By Rowena Kahsay

December 13, 2021

Background into Irob Minority

The Irob people are an indigenous ethnic minority group with an estimated population of 30,000 occupying a predominantly highland, mountainous area bordering Eritrea. Despite a relatively small population, the Irob have been at the forefront of regional and national development being home to Ethiopia’s first modern school established by a Catholic missionary named St. Justine De Jacobis in Alitena, the traditional capital. 

The Impact of The Ethio-Eritrea War on the Irob people

Irob was one of the areas devastated by the 1998-2000 Ethio-Eritrean war. Hundreds of civilians were killed, women were raped, livestock and other properties were looted and destroyed during the war. Around 97 innocent civilians were also abducted from their homes by Eritrean forces during the two years of Eritrea’s occupation, their fate is yet to be known. Furthermore, almost a third of Irob was awarded to Eritrea by the Ethio-Eritrean Border Arbitration Commission (EEBAC) without regard to the historical background and consent from the Irob community. The Irob people have never been administered under Eritrea and their forefathers have paid dearly to uphold their identity and territorial integrity. Since the decision in 2002, Irobs have continuously and furiously protested the disquieting EEBAC decision, which strips their identity and land against international human rights law. At present, Irob is still under the illegal occupation of Eritrean Defense Forces. 

Today, having not yet recovered from the border war, the Irob people are faced with another war and this time are fully occupied by Eritrean forces who are forcing the people to become Eritreans and pay taxes or leave their land. Eritrean Defence Forces are massacring families in their homes in door-to-door raids, raping women, abducting, ruining private and public properties, and looting livestock and other belongings including food and clothes. There is currently no medicine, water, food, telecommunication, or transportation. Further, Irob land was already one of the areas affected by drought. Many residents were dependent on safety-net programs that were suspended by the Ethiopian government a few months prior to the war on Tigray.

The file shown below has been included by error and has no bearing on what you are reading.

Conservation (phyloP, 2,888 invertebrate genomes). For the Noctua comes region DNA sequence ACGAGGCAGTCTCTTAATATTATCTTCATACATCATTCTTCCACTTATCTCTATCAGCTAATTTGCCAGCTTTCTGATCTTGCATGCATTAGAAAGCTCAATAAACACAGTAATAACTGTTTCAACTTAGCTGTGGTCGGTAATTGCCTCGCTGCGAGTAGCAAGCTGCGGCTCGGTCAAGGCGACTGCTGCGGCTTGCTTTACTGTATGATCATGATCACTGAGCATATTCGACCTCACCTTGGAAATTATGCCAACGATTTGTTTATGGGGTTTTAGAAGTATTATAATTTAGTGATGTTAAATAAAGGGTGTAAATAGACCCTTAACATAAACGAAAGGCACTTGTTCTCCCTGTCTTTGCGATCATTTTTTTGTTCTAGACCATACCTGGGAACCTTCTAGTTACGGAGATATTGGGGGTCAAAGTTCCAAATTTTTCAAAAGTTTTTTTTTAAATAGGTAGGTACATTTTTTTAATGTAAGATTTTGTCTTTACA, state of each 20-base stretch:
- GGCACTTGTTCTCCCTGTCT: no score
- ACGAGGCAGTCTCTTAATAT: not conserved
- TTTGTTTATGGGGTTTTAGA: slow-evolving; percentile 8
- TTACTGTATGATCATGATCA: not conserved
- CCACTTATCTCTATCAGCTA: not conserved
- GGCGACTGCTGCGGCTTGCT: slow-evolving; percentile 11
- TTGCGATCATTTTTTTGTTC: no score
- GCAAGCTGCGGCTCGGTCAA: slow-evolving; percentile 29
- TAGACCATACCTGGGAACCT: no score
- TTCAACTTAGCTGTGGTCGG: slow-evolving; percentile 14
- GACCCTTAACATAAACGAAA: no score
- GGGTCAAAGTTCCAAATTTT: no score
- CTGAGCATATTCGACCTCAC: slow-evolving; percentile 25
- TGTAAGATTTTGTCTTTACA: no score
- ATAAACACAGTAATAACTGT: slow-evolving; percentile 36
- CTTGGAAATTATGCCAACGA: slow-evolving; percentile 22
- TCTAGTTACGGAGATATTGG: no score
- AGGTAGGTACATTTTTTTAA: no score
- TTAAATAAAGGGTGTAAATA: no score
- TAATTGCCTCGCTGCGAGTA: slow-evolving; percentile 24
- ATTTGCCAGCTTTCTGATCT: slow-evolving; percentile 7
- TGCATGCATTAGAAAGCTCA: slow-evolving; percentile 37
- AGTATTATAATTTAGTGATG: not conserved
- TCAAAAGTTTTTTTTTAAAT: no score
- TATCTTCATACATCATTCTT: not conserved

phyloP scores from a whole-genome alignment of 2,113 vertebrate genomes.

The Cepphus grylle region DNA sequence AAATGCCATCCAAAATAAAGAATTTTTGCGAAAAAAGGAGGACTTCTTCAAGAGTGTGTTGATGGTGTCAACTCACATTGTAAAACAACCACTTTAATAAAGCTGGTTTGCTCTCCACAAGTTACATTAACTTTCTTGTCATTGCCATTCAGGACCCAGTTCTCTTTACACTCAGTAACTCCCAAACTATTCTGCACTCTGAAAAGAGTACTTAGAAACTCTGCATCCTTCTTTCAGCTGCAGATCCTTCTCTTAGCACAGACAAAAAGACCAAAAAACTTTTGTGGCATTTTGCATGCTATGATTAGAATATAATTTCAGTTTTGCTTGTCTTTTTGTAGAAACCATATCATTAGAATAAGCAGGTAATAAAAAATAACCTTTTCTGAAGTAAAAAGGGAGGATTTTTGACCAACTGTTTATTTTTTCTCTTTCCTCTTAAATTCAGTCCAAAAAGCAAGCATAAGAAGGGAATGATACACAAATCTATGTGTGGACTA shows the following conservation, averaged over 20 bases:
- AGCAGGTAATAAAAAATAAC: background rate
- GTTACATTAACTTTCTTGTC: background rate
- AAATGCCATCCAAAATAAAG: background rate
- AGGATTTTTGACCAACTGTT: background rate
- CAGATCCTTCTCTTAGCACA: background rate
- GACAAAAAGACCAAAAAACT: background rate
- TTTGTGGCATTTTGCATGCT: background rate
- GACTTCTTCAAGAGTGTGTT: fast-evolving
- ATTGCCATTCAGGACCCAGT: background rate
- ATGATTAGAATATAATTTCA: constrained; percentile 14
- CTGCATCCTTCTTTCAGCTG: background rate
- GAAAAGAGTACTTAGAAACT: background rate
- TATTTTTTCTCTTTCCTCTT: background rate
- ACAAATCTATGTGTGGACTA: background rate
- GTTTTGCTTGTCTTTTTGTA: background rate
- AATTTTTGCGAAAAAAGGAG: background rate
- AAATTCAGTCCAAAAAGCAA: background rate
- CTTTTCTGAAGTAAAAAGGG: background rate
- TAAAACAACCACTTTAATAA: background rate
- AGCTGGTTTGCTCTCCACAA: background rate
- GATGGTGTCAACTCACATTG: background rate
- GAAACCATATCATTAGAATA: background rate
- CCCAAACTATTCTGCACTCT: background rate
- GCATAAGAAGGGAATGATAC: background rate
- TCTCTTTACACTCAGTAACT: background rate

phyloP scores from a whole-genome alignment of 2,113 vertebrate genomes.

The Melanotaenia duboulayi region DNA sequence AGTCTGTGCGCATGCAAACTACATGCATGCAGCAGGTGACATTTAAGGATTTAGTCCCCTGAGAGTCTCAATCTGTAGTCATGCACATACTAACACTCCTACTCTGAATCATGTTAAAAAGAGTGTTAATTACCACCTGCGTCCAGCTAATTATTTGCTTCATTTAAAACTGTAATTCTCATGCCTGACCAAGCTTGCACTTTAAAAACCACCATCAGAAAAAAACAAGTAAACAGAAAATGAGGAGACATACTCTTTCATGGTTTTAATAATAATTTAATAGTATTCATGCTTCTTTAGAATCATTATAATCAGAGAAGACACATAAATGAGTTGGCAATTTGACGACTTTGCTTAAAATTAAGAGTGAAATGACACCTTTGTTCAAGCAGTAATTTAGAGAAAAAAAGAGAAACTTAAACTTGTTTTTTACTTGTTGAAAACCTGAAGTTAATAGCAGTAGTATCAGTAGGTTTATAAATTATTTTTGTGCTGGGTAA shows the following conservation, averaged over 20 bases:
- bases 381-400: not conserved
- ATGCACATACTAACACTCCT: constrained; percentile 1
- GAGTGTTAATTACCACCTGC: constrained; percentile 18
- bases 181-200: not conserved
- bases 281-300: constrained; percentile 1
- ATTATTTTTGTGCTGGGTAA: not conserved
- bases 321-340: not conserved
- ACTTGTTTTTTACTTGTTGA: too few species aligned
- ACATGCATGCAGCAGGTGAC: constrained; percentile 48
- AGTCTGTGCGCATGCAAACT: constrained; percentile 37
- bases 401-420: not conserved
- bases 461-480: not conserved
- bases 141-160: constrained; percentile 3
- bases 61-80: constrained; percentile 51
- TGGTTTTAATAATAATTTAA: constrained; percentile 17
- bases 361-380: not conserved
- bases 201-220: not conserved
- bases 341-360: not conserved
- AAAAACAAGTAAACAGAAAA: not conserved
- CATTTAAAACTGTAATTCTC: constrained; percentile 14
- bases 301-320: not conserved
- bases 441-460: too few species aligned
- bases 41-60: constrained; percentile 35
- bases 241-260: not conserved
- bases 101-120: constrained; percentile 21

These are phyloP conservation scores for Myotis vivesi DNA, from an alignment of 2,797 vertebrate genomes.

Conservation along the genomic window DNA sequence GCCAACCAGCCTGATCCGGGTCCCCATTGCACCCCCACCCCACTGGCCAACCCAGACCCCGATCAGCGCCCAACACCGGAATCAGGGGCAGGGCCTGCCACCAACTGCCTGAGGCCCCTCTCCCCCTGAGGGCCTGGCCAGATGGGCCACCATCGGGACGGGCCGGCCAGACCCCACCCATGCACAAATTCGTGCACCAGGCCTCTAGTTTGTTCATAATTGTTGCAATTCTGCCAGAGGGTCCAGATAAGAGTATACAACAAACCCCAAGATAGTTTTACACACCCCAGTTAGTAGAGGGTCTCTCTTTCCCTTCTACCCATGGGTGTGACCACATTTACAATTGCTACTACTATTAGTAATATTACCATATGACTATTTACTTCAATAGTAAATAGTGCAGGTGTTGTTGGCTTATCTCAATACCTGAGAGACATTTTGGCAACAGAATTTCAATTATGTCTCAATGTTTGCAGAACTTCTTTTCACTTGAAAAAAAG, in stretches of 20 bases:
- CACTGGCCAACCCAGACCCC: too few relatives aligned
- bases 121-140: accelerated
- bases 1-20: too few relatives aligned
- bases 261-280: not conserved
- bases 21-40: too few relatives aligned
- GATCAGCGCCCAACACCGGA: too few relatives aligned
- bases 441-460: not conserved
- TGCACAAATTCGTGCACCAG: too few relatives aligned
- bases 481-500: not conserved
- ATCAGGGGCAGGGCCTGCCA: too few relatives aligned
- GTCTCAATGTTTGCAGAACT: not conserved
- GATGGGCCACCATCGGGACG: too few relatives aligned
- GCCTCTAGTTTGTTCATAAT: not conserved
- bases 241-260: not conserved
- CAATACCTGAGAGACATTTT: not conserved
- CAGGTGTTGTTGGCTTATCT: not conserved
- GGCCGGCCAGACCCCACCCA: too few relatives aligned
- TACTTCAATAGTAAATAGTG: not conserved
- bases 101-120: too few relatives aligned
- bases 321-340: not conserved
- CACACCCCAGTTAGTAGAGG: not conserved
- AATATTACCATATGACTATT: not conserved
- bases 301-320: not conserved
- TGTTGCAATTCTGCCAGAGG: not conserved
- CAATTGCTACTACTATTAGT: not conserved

Background into The Kunama Minority

The Kunama people are also in great peril as a result of the war on Tigray. The Kunama are one of the indigenous groups inhabiting the areas around Setit and Gash rivers straddling the Ethio-Eritrean border on the western side of Tigray. Most of the population live on the Eritrean side and those in Tigray inhabit the western lowlands around Humera and Adiabo. The Tigrayan Kunama have an estimated population of 10,000. Like the Irob, the Ethio-Eritrean border war subjected the Kunama on both sides of the border to mass livestock looting, abduction, and severe livelihood destruction. However, very little has been reported on the atrocities being committed on the Kunama today. 

The Kunama have been targeted by the Eritrean forces, Ethiopian forces as well as the Amhara special forces and militia who reportedly had been committing a comprehensive ethnic cleansing campaign to change the demographics of Western Tigray and annex the area. Kunama settlements in Tigray have been burned down by Eritrean troops. The troops destroyed their property and looted their livestock. Many of the Kunama are now internally displaced after fleeing their homes when the war started. Humanitarian aid is still inaccessible to much of Tigray, especially in remote areas of the region where the Kunama have been displaced. The Kunama people are at serious risk of starvation and extinction. 

This war on Tigray in itself aims to destroy the entirety of the region, but the systemic attacks on the Irob and Kunama pose an especially dangerous threat as they seek to erase both groups. Irob Anina Civil Society asks the UK government to condemn the attacks against both minority groups. Additionally, we ask for the immediate and verifiable removal of Eritrean forces from Irob; enforce the right of the Kunama and Irob people to survival, existence, promotion and protection of their identities as per the United Nations Framework for Minority Rights Protection; enforcement of the right of the Kunama and Irob people to freedom, self-determination, self-governance, and other designated rights of indigenous peoples as per the United Nations Declaration on the Rights of Indigenous Peoples.

References

Source: YET AGAIN